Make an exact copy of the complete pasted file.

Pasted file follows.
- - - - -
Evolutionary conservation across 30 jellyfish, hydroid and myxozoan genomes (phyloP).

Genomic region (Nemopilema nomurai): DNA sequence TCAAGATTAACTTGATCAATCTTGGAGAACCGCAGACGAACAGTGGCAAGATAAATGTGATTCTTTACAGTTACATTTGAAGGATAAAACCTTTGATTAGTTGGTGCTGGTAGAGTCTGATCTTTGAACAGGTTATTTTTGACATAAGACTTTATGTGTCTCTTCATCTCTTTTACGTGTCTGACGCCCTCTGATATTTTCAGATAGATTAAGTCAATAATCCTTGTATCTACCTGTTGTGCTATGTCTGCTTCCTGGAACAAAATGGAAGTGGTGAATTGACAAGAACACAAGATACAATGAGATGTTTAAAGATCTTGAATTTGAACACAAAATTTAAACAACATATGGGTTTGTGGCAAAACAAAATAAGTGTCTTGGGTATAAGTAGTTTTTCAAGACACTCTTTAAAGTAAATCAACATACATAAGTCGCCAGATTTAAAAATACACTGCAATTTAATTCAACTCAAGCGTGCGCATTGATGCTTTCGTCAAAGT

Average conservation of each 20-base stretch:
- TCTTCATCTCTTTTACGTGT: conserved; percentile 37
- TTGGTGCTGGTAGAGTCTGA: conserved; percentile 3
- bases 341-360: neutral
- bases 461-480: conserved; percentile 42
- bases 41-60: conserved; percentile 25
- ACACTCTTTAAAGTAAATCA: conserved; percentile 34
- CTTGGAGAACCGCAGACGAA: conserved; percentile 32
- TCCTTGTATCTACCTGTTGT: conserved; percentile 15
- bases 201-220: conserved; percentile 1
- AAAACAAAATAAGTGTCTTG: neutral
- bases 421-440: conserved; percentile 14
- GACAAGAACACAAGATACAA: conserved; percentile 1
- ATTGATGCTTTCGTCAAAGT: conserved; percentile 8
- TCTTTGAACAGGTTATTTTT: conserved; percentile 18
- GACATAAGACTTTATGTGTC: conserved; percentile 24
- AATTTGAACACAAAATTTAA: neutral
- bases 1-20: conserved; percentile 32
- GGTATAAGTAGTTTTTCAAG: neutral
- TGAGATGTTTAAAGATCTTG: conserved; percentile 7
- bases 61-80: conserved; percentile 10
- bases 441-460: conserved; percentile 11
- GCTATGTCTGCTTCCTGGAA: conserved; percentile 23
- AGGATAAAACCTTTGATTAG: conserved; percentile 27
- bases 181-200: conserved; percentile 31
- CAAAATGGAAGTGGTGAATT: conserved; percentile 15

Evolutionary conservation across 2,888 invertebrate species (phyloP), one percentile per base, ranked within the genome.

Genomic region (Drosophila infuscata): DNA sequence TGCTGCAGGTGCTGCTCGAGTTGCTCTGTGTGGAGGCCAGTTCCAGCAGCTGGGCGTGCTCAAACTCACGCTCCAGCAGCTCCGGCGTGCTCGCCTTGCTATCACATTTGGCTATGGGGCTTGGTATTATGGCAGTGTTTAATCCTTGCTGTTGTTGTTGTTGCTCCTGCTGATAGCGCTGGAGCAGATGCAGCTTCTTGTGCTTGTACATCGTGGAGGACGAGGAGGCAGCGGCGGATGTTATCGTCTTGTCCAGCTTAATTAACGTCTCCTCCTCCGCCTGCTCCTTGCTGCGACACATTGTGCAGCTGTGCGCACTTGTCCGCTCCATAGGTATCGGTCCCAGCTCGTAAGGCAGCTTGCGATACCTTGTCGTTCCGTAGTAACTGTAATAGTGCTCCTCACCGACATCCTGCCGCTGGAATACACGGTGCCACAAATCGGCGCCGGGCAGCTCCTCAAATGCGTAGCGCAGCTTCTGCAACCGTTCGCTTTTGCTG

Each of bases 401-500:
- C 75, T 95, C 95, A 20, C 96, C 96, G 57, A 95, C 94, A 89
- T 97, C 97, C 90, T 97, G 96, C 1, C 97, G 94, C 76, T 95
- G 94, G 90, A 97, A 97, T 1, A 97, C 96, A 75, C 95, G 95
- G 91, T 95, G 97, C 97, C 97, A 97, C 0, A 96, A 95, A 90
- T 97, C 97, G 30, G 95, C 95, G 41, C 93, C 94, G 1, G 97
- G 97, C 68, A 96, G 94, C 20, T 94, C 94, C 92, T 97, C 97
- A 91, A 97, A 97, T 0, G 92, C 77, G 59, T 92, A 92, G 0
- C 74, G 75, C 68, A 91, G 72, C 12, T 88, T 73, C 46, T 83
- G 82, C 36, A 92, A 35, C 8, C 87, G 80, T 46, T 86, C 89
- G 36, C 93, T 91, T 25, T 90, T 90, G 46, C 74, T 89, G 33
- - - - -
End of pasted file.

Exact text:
Evolutionary conservation across 30 jellyfish, hydroid and myxozoan genomes (phyloP).

Genomic region (Nemopilema nomurai): DNA sequence TCAAGATTAACTTGATCAATCTTGGAGAACCGCAGACGAACAGTGGCAAGATAAATGTGATTCTTTACAGTTACATTTGAAGGATAAAACCTTTGATTAGTTGGTGCTGGTAGAGTCTGATCTTTGAACAGGTTATTTTTGACATAAGACTTTATGTGTCTCTTCATCTCTTTTACGTGTCTGACGCCCTCTGATATTTTCAGATAGATTAAGTCAATAATCCTTGTATCTACCTGTTGTGCTATGTCTGCTTCCTGGAACAAAATGGAAGTGGTGAATTGACAAGAACACAAGATACAATGAGATGTTTAAAGATCTTGAATTTGAACACAAAATTTAAACAACATATGGGTTTGTGGCAAAACAAAATAAGTGTCTTGGGTATAAGTAGTTTTTCAAGACACTCTTTAAAGTAAATCAACATACATAAGTCGCCAGATTTAAAAATACACTGCAATTTAATTCAACTCAAGCGTGCGCATTGATGCTTTCGTCAAAGT

Average conservation of each 20-base stretch:
- TCTTCATCTCTTTTACGTGT: conserved; percentile 37
- TTGGTGCTGGTAGAGTCTGA: conserved; percentile 3
- bases 341-360: neutral
- bases 461-480: conserved; percentile 42
- bases 41-60: conserved; percentile 25
- ACACTCTTTAAAGTAAATCA: conserved; percentile 34
- CTTGGAGAACCGCAGACGAA: conserved; percentile 32
- TCCTTGTATCTACCTGTTGT: conserved; percentile 15
- bases 201-220: conserved; percentile 1
- AAAACAAAATAAGTGTCTTG: neutral
- bases 421-440: conserved; percentile 14
- GACAAGAACACAAGATACAA: conserved; percentile 1
- ATTGATGCTTTCGTCAAAGT: conserved; percentile 8
- TCTTTGAACAGGTTATTTTT: conserved; percentile 18
- GACATAAGACTTTATGTGTC: conserved; percentile 24
- AATTTGAACACAAAATTTAA: neutral
- bases 1-20: conserved; percentile 32
- GGTATAAGTAGTTTTTCAAG: neutral
- TGAGATGTTTAAAGATCTTG: conserved; percentile 7
- bases 61-80: conserved; percentile 10
- bases 441-460: conserved; percentile 11
- GCTATGTCTGCTTCCTGGAA: conserved; percentile 23
- AGGATAAAACCTTTGATTAG: conserved; percentile 27
- bases 181-200: conserved; percentile 31
- CAAAATGGAAGTGGTGAATT: conserved; percentile 15

Evolutionary conservation across 2,888 invertebrate species (phyloP), one percentile per base, ranked within the genome.

Genomic region (Drosophila infuscata): DNA sequence TGCTGCAGGTGCTGCTCGAGTTGCTCTGTGTGGAGGCCAGTTCCAGCAGCTGGGCGTGCTCAAACTCACGCTCCAGCAGCTCCGGCGTGCTCGCCTTGCTATCACATTTGGCTATGGGGCTTGGTATTATGGCAGTGTTTAATCCTTGCTGTTGTTGTTGTTGCTCCTGCTGATAGCGCTGGAGCAGATGCAGCTTCTTGTGCTTGTACATCGTGGAGGACGAGGAGGCAGCGGCGGATGTTATCGTCTTGTCCAGCTTAATTAACGTCTCCTCCTCCGCCTGCTCCTTGCTGCGACACATTGTGCAGCTGTGCGCACTTGTCCGCTCCATAGGTATCGGTCCCAGCTCGTAAGGCAGCTTGCGATACCTTGTCGTTCCGTAGTAACTGTAATAGTGCTCCTCACCGACATCCTGCCGCTGGAATACACGGTGCCACAAATCGGCGCCGGGCAGCTCCTCAAATGCGTAGCGCAGCTTCTGCAACCGTTCGCTTTTGCTG

Each of bases 401-500:
- C 75, T 95, C 95, A 20, C 96, C 96, G 57, A 95, C 94, A 89
- T 97, C 97, C 90, T 97, G 96, C 1, C 97, G 94, C 76, T 95
- G 94, G 90, A 97, A 97, T 1, A 97, C 96, A 75, C 95, G 95
- G 91, T 95, G 97, C 97, C 97, A 97, C 0, A 96, A 95, A 90
- T 97, C 97, G 30, G 95, C 95, G 41, C 93, C 94, G 1, G 97
- G 97, C 68, A 96, G 94, C 20, T 94, C 94, C 92, T 97, C 97
- A 91, A 97, A 97, T 0, G 92, C 77, G 59, T 92, A 92, G 0
- C 74, G 75, C 68, A 91, G 72, C 12, T 88, T 73, C 46, T 83
- G 82, C 36, A 92, A 35, C 8, C 87, G 80, T 46, T 86, C 89
- G 36, C 93, T 91, T 25, T 90, T 90, G 46, C 74, T 89, G 33